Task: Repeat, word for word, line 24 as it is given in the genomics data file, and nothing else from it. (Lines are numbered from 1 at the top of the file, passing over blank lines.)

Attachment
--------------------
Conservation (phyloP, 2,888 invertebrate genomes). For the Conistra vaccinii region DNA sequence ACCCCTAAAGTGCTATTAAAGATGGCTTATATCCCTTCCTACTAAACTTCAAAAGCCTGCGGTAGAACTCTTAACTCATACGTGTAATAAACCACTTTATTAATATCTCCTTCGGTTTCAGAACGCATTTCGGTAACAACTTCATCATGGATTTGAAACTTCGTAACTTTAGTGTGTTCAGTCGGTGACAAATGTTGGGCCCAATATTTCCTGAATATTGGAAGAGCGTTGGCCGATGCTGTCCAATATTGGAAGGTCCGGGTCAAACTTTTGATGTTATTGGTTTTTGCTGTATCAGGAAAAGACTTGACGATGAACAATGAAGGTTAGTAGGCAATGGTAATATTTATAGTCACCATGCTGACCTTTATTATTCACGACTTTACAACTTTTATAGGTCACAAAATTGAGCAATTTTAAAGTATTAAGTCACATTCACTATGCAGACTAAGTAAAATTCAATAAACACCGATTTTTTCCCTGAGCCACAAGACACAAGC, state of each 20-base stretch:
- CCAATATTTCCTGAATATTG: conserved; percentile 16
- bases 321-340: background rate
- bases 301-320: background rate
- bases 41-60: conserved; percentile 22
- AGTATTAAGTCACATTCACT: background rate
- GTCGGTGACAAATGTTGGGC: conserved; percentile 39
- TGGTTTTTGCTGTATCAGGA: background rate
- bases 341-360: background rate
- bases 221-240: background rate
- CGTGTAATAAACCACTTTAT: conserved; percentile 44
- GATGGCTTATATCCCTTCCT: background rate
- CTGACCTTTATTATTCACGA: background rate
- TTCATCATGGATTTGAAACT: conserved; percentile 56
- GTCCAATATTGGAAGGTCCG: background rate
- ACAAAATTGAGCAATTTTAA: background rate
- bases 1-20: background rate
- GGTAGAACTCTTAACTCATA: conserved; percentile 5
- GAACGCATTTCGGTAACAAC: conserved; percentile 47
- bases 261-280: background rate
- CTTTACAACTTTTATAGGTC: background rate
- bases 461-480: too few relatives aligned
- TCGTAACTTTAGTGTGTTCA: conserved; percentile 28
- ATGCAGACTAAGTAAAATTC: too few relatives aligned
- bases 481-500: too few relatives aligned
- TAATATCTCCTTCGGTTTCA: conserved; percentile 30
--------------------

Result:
- ATGCAGACTAAGTAAAATTC: too few relatives aligned